MASSAPEQUA, NY — A Massapequa 19-year-old has filed a class-action lawsuit in federal court against the makers of JuuL e-cigarettes, accusing the companies of marketing the tobacco products to children. Attorneys for Shawn Hochhauser filed the lawsuit Tuesday in U.S. District Court against Juul Labs, Altria Group and Philip Morris USA.
Juul Labs makes and markets tobacco products including e-cigarettes, vaporizers, e-liquids and components. Philip Morris USA, a subsidiary of Altria, makes and sells traditional cigarettes, and both are part owners of Juul. The New York Post first reported the lawsuit.
Hochhauser started using Juul e-cigarettes when he was 15, believing they were safe and wouldn’t cause him harm based on information in the company’s advertisements in stores and on social media, the lawsuit said. The company used themes such as love, attractiveness, sexuality, popularity, parties, social events, celebrity and being “cool” to market its products, the lawsuit said.
“These advertisements and marketing campaigns include themes specifically designed to attract new users, including minors, to use JUUL products,” the attorneys wrote.
In one ad included in the lawsuit, a man holds an e-cigarette while kissing a woman.
Hochhauser was unaware the e-cigarette products contained high levels of addictive nicotine and was drawn to various flavors such as mint and mango.
Had he known they were more addictive than traditional cigarettes and lead to health problems, he wouldn’t have used the products, the lawsuit said. Instead, Hochhauser smoked about one or two full pods a day and developed “severe” health problems as a result, including severe coughing, shortness of breath, chest pain, increased phlegm and mucus, throat irritation, and even vocal changes.
“Due to his JUUL e-cigarette use, [Hochhauser] suffers, and continues to suffer, adverse consequences including, but not limited to, severe emotional distress and medical expenses,” attorneys wrote.
But Juul Labs called Hochhauser’s lawsuit baseless and emphasized that its products have always been intended as a cigarette alternative for adult smokers.
“We have never marketed to youth and do not want any non-nicotine users to try our products,” company spokesman Austin Finan told Patch in a statement Wednesday. “We have launched an aggressive action plan to combat underage use as it is antithetical to our mission.”
The company strongly supports so-called Tobacco 21 laws — a campaign aimed at raising the minimum legal age for tobacco and nicotine sales to 21 — and stopped selling non-tobacco- and non-menthol-based flavored pods at its traditional retail store partners, the company said.
Juul also took steps to improve how it verifies users ages on its website and conducts about 2,000 “secret shopper” a month to make sure retail stores are complying with the law.
Other steps the company has taken:
- Shutting down its Facebook and Instagram accounts.
- Removing inappropriate social media content created by others.
- Deploying technology at retail stores to automatically restrict the sale of e-cigarette products until a government-issued ID is scanned to verify age and authenticity.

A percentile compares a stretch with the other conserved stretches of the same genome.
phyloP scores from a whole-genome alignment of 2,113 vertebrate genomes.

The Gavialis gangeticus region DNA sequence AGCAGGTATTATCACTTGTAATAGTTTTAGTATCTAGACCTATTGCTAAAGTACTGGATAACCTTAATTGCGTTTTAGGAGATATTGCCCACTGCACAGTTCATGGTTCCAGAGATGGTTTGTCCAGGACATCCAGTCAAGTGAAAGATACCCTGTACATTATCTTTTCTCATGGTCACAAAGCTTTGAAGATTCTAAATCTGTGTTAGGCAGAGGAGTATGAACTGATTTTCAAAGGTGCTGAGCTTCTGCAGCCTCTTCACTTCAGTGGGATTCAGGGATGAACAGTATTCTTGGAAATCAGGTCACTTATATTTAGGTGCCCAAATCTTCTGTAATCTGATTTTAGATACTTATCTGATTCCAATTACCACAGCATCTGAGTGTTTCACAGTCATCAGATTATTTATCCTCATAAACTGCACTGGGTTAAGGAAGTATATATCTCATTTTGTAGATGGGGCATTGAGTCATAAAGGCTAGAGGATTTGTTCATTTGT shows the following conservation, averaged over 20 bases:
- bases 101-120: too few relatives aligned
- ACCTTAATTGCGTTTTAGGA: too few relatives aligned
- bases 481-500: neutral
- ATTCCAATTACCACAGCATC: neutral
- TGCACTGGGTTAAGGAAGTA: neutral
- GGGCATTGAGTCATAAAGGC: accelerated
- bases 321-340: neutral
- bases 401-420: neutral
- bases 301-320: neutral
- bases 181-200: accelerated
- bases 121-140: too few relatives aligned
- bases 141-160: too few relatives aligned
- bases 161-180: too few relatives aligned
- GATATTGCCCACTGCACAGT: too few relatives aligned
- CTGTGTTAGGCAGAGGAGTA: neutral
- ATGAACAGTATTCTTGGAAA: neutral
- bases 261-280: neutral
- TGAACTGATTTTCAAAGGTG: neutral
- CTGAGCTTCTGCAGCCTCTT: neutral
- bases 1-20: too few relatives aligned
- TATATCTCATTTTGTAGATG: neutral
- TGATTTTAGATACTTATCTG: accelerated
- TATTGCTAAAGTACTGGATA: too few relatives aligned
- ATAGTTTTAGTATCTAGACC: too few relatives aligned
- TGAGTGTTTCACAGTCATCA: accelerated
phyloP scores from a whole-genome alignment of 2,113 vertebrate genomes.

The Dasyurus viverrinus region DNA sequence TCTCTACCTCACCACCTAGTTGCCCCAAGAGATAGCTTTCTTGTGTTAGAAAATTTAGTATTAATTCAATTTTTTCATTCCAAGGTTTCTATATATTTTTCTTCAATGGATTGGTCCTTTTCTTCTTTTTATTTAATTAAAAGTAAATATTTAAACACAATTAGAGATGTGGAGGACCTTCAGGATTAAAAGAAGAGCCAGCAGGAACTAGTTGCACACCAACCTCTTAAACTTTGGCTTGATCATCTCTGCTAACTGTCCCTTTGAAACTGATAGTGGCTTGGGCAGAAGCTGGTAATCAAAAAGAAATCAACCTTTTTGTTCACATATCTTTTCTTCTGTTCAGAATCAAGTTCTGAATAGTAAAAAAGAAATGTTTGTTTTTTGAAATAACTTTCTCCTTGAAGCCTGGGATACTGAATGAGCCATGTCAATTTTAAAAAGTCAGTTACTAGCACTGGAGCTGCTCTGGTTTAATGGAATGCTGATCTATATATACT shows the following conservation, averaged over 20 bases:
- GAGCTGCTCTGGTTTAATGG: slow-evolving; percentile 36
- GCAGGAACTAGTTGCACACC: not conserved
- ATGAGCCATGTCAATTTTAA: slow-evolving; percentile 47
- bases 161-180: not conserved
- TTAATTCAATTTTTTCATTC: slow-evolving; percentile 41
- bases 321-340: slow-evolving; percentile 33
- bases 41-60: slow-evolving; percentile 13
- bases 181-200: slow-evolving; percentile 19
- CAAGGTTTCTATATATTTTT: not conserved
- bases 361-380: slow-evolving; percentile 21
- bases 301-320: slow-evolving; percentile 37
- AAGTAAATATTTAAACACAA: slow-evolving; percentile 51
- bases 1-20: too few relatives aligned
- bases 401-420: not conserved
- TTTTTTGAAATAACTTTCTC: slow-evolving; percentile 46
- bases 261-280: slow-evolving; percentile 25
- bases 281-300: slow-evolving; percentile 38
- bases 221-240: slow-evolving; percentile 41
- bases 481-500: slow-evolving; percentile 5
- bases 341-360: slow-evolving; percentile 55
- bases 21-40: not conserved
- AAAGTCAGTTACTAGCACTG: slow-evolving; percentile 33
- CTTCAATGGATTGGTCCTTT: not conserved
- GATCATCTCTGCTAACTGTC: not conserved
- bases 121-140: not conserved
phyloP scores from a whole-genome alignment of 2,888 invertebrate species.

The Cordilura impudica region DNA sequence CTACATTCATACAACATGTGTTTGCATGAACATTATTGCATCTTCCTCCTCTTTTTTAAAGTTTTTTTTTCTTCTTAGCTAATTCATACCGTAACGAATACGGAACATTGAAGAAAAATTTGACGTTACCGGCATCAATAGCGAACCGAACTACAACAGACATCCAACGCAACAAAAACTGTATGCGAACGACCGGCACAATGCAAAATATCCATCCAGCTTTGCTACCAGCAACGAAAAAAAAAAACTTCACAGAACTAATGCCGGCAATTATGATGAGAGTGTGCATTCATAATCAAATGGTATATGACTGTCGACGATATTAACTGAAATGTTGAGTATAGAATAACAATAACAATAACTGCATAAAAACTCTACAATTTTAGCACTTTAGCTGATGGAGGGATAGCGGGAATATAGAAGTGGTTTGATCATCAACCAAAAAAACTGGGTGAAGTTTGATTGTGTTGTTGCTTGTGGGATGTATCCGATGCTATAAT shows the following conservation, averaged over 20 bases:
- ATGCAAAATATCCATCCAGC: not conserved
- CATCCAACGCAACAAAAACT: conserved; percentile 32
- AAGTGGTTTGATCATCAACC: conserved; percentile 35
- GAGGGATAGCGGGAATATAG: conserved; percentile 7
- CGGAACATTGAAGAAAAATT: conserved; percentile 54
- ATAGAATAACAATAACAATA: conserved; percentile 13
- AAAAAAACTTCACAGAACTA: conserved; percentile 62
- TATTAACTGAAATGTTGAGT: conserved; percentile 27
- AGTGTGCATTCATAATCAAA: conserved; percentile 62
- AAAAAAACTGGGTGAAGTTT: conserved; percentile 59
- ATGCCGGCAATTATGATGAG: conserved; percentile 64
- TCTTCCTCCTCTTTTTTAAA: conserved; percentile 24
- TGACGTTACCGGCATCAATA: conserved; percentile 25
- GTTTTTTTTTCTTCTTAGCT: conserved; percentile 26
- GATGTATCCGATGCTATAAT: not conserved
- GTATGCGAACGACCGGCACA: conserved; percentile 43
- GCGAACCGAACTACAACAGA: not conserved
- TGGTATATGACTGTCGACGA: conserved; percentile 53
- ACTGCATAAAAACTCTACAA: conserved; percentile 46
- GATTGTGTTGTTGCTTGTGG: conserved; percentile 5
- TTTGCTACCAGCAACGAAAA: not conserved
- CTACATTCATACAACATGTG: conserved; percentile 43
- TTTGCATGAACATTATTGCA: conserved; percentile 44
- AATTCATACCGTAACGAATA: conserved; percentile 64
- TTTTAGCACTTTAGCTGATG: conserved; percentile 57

“It was our hope that others in the category would self-impose similar restrictions to address youth usage, and it is now our hope that regulators will impose these same restrictions to protect youth and to preserve the opportunity to eliminate combustible cigarettes, the deadliest legal consumer product known to man,” said Finan.
Patch has also reached out to Altria and will update when we hear back. Altria outlined marketing practices for Philip Morris USA, writing that its trade programs include features aimed at preventing underage access to tobacco products. This includes:
- Training store workers who sell tobacco products using or something similar.
- Displaying We Card signs or something similar.
- Using age verification tools.
- Placing retail signs informing adults to refrain from buying tobacco products for kids.
- Complying with a 1998 settlement agreement in which cigarette makers are banned from marketing to kids.
We offer additional financial incentives to retailers who refrain from placing any cigarettes, cigarette signs or brand imagery associated with cigarettes on top of or below the front of the selling counter. We also limit the location, size and amount of PM USA interior and exterior signs at retail.
The lawsuit comes as a mysterious vaping-related illness sickens hundreds across the country.
The federal Centers for Disease Control and Prevention is investigating an outbreak of more than 800 lung injury cases spanning 46 states and one U.S. territory. So far, 12 people have died.
In each case, patients said they used e-cigarette products or vaped. Most of the vaping-related illnesses appear to involve marijuana.
Of the 514 cases in which data was collected on the substances, 77 percent said they’d use products containing THC, the active ingredient in marijuana. Furthermore, 36 percent said they’d only used products containing THC.
Additionally, about 57 percent of patients said they’d used products containing nicotine. Just 16 percent said they’d only smoked nicotine-containing products.
Importantly, the CDC maintained that no single product or substance was linked to all lung injury cases. And of the 771 patients for which sex and age data were available, 16 percent were youths.